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Chapter 4 Condensed


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Unit 1 Lesson 4 PowerPoint Condensed

Unit 1 Lesson 4 PowerPoint Condensed

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  • Those types of activities would be prohibited under federal anti-discrimination statutes Could sue for damages and an injunction against similar treatment If employer retaliates against Anthony, the courts could correct such actions. No legal duty, but maybe a moral duty to help those in the future.
  • - By using arbitration both parties can avoid court costs and delays. 7-Eleven can require buyers to use arbitration.
  • - To settle the dispute
  • Court that deals with federal disputes as opposed to state or local disputes
  • Lawsuit of more than $75,000 between citizens of different states.
  • Original jurisdiction over cases affecting ambassadors, other public ministers and consuls and cases dealing with a state
  • Federal issues vs. state issues
  • Transcript

    • 1. 4-1 The Court System
    • 2. Hot Debate
      • Turn to page 52
      • What would likely happen to Anthony if he turns to the courts for help in ending the discrimination?
      • Does Anthony have a duty to anyone, legally or morally, to bring such a lawsuit?
    • 3. First Things
      • Settle disputes four different ways:
        • Negotiation – discuss the problem calmly
        • Mediation – invite an independent third party to develop acceptable solutions. Mediators do not bind parties
        • Arbitration – Arbitrator holds an informal hearing. The decision is binding by both parties
        • Litigation – take dispute to court
    • 4. What’s Your Verdict?
      • Can 7-Eleven compel its franchises to use arbitration instead of litigation?
    • 5. What’s Your Verdict?
      • Why did Doyle have to go to court?
    • 6. Different Levels of Courts
      • Court – governmental forum that administers justice under the law
        • Decide civil disputes and criminal cases
      • Two levels of court:
        • Trial court
        • Appellate court
    • 7. Trial Court
      • Trial court – first court to hear a dispute
      • Original jurisdiction over a case
      • Consist of:
        • Judge
        • Lawyers –officers of the court
        • Clerks – enter cases on calendar, keep records of proceedings, compute court costs
        • Sheriffs – summon witnesses, keep order, and carry out judgments in state court systems
        • Marshals – carry out judgments in the federal court
        • Jury members – decide issues of fact
    • 8. Appellate Court
      • Reviews decisions of lower courts when a party claims an error was made during the previous proceedings
      • Do not hear witnesses
      • Generally do not accept new evidence
      • Concerned with errors of law rather than questions of fact
    • 9. Appellate Court
      • Examine transcript
      • Read briefs
      • Listen to attorneys’ oral argument
      • Question attorneys
      • Decide whether the lower court decision should be:
        • Affirmed – upheld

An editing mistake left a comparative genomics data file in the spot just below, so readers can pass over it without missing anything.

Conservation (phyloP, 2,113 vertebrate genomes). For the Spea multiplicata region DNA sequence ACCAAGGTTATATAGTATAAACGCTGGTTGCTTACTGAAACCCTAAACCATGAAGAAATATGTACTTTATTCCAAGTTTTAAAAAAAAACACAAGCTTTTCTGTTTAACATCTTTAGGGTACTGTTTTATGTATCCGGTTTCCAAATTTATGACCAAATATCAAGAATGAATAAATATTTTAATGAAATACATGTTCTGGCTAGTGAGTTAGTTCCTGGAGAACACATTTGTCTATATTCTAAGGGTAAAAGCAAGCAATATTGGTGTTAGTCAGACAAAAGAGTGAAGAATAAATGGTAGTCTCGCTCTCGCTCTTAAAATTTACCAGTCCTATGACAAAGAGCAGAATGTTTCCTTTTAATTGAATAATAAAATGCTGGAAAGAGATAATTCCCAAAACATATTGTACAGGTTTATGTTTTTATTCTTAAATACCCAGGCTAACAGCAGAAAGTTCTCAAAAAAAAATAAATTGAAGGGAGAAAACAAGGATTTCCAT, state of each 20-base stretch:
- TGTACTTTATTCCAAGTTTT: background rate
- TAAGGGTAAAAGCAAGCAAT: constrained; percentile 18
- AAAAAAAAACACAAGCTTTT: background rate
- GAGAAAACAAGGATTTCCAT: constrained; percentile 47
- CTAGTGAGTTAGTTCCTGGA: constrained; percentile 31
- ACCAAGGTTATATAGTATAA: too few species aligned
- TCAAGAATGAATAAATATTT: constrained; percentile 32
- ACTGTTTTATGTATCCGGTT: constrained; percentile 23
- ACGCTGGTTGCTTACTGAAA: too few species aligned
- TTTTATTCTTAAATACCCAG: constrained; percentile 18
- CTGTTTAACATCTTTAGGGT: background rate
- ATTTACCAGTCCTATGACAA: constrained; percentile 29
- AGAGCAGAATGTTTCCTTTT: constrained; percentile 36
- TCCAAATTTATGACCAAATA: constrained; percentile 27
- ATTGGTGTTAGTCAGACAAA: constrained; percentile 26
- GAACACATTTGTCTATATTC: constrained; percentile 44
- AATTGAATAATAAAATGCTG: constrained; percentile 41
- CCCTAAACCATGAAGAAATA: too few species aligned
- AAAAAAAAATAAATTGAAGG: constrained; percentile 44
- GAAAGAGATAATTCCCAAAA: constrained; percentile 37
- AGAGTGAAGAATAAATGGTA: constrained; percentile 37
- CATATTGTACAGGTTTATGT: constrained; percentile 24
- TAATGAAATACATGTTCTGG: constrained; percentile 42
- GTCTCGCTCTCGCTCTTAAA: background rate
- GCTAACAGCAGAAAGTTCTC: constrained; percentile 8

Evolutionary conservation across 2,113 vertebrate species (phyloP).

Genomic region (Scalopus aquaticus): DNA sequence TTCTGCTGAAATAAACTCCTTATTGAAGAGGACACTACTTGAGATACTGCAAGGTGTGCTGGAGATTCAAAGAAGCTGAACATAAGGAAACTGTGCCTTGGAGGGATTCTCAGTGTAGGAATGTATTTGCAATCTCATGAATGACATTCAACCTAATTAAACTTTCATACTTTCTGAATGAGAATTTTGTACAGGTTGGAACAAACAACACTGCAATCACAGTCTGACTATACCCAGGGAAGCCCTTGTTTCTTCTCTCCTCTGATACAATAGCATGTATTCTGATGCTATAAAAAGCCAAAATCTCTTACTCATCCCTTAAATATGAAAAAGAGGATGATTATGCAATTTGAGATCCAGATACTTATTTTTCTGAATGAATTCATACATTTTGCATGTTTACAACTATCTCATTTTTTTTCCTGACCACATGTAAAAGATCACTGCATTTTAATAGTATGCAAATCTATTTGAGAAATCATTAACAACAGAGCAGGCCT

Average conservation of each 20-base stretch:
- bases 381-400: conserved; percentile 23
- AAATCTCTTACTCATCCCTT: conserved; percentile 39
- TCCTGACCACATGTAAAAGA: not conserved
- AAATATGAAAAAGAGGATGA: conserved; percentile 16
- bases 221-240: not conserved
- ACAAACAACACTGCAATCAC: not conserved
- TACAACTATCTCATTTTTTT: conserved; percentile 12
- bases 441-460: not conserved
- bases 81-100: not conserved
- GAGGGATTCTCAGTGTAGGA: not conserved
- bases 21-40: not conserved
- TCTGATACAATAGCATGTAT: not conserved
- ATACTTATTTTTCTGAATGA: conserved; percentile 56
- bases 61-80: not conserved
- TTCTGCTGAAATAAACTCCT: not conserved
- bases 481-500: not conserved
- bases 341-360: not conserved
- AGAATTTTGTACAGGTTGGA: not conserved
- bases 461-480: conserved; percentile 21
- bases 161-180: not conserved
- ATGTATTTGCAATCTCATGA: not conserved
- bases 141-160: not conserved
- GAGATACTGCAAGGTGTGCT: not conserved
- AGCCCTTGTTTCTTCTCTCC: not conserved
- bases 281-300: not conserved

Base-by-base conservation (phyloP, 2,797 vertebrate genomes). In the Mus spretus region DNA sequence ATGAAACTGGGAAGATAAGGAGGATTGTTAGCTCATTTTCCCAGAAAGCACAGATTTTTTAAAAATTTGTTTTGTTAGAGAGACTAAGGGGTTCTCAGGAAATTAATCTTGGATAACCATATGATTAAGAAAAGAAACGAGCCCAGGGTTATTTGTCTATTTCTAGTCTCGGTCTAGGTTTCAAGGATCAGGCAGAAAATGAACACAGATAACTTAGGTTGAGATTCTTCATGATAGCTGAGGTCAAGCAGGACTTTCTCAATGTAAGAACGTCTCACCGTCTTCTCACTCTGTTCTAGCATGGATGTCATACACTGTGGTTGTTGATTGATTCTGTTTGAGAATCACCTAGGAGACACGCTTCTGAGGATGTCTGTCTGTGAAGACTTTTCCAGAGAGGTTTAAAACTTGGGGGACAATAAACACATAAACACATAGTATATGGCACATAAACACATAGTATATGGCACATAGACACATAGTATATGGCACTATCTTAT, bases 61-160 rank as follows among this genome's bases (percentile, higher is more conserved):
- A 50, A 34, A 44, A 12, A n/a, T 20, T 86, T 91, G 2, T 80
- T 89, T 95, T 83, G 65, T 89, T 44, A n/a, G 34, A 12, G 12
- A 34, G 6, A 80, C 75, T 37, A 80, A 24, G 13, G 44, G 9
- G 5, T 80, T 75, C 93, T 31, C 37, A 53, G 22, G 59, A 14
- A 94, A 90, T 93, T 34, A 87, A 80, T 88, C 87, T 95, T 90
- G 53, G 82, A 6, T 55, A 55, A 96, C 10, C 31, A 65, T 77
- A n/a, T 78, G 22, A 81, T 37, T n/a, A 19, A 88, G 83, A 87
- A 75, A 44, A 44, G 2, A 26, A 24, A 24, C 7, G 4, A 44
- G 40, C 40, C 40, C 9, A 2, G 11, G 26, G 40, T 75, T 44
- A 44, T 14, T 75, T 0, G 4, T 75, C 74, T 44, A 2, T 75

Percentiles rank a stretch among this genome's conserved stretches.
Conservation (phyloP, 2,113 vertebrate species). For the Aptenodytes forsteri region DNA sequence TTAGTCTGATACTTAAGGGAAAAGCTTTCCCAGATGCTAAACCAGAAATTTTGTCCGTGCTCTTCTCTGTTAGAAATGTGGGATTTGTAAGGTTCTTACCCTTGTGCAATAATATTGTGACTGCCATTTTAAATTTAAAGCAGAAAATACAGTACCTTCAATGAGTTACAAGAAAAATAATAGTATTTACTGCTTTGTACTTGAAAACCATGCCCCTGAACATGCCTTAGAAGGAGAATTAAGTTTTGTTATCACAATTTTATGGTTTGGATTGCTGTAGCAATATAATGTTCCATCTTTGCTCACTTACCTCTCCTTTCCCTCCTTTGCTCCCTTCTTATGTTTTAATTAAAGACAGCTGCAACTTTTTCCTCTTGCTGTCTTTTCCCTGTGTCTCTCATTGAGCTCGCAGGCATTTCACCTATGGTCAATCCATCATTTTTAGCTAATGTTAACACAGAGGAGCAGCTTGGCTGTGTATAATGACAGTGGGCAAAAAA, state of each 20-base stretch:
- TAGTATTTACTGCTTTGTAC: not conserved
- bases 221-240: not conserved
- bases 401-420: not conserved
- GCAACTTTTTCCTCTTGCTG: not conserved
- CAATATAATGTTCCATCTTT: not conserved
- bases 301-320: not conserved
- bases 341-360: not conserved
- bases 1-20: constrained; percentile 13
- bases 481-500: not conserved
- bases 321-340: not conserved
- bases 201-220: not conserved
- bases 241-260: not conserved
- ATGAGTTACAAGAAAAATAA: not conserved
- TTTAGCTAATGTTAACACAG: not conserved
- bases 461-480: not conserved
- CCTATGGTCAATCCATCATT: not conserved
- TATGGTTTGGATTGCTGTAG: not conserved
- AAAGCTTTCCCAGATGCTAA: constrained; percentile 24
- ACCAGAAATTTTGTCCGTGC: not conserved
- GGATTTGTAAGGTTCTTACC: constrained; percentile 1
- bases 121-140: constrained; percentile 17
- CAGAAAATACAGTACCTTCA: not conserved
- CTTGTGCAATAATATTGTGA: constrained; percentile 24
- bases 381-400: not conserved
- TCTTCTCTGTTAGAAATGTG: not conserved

• Reversed – overturned
        • Amended – changed
        • Remanded – sent back to trial court (possibly a new trial)
    • 10. Review
      • What is the difference between a trial court and appellate court?
    • 11. 4-2 Federal Court System
    • 12. Origins of Federal Court System
      • Constitution states the U.S. should have one Supreme Court
      • Federal Judiciary Act – established the U.S. Supreme Court and court of appeals
      • Articles of Confederation did not allow for a Supreme Court
    • 13. Jurisdiction of Federal Courts
      • What is a federal court?
    • 14. Jurisdiction of the Federal Courts
      • General Jurisdiction – can hear almost any kind of case
      • Three levels of federal courts with general jurisdiction:
        • Federal district courts
        • Federal courts of appeals
        • U.S. Supreme Court
      • Special Jurisdiction – hears only one specific type of case
    • 15. Federal District Courts
      • Lowest level of federal court
      • Trial court of the federal system
      • Have original jurisdiction over:
        • Federal questions
        • Lawsuits between citizens of different states and between a U.S. citizen and a foreign nation
        • Lawsuits of more than $75, 000
    • 16. What’s Your Verdict?
      • What arguments could you make for holding this dispute in a federal court?
    • 17. Question
      • What is the highest federal appellate court?
    • 18. Federal Court of Appeals
      • Have appellate jurisdiction over district courts
      • Do not accept new evidence or call witnesses
      • Review trial transcripts and arguments of attorneys
      • No appellate court, not even the U.S. Supreme Court, can change factual determinations of a jury
    • 19. Federal Court of Appeals
      • 13 federal courts of appeal
        • 12 are assigned to a specific region
        • 13 th dedicated to “federal circuit” and deals with patent cases
          • Also handles appeals from bodies like the International Trade Commission
    • 20. Other Countries
      • Page 56
      • Sweden’s judicial system
      • Use GOOGLE to search for the court system of other countries.
        • From the information, prepare a 1-2 page report about the court system.
        • We will discuss our findings in class
    • 21. Review